Revealed: the nation's most important news stories in 2018
The repeal of the Eighth Amendment, the cervical check story and homelessness were ranked as the three most important news stories in Ireland last year, research by Core marketing communications for its annual cultural index survey shows. The results are based on the views of 10,000 Irish consumers discussing 198 news stories across 20 categories.
The interviewees were asked which stories they considered most important and were most aware of. Analysis of the responses indicated that the top 10 stories for public awareness captured the attention of over 90pc of the population, with news stories in March relating to the 'Beast from the East' dominating the list.
It included the looting and later re-opening of Lidl in Tallaght and the selling out of slice-pan bread due to the snow. Another brand-related story that scored well in awareness was Ryanair's cancellation of flights due to staff strikes in June - on a par with the World Cup in Russia and the wedding of Prince Harry and American actress Meghan Markle.
Stories that received less attention included the announcement of the 'Love Island' winner, Facebook's decision to change its newsfeed settings and Westlife being "speechless" after tickets to their Croke Park concert sold out in 10 minutes. While the most important stories often did not score as highly in terms of public awareness, interviewees noticed stories around social issues, especially with regard to women, health and housing.
Despite being consistently in the news, Brexit only placed 35th on the list of most important stories, as younger adults have been less engaged with the developments around the UK's planned departure from the EU. In sport, the top story was the Irish men's rugby team's win over New Zealand, followed closely by the death of footballer Liam Miller.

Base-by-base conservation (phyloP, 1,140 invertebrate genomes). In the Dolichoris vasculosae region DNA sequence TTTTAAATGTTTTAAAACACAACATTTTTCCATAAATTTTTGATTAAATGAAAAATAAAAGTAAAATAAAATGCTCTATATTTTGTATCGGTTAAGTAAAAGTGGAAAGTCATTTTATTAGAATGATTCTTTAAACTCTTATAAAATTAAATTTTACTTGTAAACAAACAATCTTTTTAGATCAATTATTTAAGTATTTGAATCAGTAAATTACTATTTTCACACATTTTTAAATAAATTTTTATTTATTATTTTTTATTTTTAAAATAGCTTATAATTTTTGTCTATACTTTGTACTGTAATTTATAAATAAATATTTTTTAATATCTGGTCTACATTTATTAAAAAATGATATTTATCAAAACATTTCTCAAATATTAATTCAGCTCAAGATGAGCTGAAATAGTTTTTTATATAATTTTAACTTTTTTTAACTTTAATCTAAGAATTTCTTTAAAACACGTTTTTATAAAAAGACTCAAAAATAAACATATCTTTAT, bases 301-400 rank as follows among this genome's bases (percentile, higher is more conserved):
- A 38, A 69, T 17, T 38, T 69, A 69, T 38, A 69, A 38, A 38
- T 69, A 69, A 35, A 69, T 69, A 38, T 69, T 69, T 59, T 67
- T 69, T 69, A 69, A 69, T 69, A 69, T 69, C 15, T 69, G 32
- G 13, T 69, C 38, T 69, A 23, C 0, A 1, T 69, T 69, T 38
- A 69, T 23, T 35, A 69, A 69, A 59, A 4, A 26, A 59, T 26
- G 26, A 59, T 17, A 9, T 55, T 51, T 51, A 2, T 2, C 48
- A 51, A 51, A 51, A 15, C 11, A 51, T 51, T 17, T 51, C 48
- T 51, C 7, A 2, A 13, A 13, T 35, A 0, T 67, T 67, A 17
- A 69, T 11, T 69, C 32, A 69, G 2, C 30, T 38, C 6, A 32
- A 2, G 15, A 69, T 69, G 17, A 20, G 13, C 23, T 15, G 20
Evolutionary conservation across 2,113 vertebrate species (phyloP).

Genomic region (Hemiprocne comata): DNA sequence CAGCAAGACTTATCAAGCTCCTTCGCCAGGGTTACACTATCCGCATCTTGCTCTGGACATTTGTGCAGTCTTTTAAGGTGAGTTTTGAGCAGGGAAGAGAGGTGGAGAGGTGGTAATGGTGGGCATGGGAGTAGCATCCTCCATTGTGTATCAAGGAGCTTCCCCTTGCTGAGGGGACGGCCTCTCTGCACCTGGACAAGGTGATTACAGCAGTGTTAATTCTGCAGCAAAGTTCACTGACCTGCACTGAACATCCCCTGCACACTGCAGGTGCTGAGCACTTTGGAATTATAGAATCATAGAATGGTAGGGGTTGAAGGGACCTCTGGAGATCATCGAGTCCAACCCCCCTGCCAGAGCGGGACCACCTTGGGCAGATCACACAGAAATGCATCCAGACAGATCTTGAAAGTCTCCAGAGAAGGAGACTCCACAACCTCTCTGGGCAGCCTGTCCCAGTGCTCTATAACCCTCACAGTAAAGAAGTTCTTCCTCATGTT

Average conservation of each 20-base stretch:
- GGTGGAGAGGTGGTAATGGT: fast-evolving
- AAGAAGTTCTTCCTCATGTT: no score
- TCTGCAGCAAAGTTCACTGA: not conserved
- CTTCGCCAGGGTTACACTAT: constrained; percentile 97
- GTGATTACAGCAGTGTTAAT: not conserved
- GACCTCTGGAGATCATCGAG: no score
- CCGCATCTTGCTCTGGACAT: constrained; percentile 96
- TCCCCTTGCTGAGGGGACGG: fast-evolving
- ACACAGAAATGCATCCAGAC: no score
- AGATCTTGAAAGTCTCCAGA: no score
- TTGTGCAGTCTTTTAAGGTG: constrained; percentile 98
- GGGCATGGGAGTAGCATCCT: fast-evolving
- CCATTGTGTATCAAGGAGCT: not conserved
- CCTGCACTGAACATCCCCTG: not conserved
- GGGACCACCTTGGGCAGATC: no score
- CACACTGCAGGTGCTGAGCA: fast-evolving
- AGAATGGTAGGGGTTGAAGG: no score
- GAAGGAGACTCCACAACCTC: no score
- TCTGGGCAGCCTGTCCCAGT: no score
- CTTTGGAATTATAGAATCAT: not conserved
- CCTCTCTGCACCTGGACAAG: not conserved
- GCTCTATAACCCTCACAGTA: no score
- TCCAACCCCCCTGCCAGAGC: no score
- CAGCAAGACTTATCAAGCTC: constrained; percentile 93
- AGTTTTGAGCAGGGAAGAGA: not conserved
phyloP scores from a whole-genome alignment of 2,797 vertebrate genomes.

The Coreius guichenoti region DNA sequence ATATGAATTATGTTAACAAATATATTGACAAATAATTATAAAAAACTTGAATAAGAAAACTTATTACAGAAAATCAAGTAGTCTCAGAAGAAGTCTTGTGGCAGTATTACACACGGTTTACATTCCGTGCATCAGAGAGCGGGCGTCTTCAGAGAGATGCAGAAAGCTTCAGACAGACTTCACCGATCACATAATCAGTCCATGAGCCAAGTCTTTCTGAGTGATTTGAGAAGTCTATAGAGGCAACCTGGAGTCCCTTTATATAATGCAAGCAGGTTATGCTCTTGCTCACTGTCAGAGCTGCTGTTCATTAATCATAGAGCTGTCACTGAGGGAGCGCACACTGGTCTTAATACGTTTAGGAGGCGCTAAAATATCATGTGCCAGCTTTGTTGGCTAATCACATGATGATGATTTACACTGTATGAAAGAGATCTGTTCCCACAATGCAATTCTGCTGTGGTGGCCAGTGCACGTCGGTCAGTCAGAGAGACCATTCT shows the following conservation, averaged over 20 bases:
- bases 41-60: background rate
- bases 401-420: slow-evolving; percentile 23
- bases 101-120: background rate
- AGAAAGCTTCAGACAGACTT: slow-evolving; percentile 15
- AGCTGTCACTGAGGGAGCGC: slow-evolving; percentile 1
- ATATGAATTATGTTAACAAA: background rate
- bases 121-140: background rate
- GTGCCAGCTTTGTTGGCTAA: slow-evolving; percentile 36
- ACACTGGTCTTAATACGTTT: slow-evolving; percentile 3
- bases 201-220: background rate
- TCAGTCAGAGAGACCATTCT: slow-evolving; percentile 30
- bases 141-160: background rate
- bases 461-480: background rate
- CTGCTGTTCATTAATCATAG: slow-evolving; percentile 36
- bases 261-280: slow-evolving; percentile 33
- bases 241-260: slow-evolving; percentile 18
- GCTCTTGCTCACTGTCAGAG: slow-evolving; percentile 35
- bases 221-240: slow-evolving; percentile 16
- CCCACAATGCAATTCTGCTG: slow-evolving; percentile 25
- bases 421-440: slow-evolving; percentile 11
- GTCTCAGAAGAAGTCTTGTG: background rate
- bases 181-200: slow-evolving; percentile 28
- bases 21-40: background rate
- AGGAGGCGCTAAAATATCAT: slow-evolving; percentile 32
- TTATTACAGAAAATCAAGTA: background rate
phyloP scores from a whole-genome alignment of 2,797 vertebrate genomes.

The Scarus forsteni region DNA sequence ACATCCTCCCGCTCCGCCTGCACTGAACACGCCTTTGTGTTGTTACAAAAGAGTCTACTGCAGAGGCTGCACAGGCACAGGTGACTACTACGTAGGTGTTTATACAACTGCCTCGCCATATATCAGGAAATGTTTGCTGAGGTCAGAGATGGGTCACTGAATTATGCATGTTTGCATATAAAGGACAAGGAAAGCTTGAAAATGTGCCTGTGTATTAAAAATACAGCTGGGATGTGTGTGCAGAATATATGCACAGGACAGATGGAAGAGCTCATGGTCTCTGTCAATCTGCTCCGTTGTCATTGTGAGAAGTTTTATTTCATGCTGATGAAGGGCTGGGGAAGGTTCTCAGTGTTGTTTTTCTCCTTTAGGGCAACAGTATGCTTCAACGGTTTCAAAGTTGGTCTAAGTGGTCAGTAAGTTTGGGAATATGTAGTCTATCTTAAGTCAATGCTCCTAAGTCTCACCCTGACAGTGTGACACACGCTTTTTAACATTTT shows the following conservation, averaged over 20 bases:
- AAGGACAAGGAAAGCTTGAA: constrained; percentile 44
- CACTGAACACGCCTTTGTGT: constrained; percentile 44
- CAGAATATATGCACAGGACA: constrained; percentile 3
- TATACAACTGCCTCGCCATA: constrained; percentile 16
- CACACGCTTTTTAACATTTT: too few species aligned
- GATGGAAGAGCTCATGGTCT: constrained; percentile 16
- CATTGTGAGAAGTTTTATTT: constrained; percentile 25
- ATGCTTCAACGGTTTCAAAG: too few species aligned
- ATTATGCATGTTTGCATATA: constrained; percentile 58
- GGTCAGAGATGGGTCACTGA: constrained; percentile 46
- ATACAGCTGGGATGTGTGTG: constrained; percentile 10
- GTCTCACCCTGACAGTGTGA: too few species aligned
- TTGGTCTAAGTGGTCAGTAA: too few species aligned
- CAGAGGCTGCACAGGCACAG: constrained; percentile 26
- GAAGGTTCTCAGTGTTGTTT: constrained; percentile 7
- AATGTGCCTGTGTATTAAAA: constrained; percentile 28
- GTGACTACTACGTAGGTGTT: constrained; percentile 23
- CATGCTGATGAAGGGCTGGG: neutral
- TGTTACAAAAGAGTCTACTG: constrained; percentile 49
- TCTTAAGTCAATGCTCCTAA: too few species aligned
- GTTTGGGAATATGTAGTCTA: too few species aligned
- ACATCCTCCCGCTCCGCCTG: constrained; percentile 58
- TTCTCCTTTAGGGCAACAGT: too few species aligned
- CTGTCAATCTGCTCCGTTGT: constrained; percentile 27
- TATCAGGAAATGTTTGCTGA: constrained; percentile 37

In tech, while participants highlighted the importance of child safety and data privacy, including GDPR and the hacking of Facebook, fewer people were aware of these stories.
Other stories which had high awareness included the death of Dolores O'Riordan in January and the opening of the first Krispy Kreme outlet in Blanchardstown in October.
Core strategic planner Finian Murphy said the survey shows up what Irish people are sharing and allows marketers to see the news stories that connect emotionally with consumers.
"Often we ignore the quiet and personal stories that resonate most with people and focus more on stories that get most attention. But we can't ignore the stories that impact on people personally," Murphy added.
÷ The tender process for marketing communications services for the ESB Group has been finalised.
The group, which includes Electric Ireland and ESB Networks, has appointed three agencies - Rothco, Zoo Digital and Genesis. The review crossed creative advertising, digital, ongoing design and straight to studio services, and strategic brand planning and brand-building services. Meanwhile, VHI Healthcare has appointed Spark Foundry to handle its media buying and planning in place of PHD. Spark Foundry's managing director Sandra Alvarez joined the Core agency from PHD.
÷ German car brand Opel is the new sponsor of 'The Last Word' with Matt Cooper on Today FM.
The one-year contract includes promo spots, sponsorship stings, alongside online content and promotions throughout the year. The deal was brokered by Communicorp's Media Central and Opel's media buying and planning agency, MediaCom. The weekday show, which runs from 4.30pm to 7pm, has an average daily audience of 137,000 listeners.
÷ And finally... Adlib's grand prix award for best Christmas card goes to Keith Lee's Connelly Partners agency. The card read: "This holiday season call, don't email; visit, don't FaceTime; more handwritten cards, less eCards; get yourself under the mistletoe; hug someone, catch a snowflake, talk more, text less - it's time to be more human."
Hear, hear. Happy New Year.
Michael Cullen is editor of Marketing.ie; firstname.lastname@example.org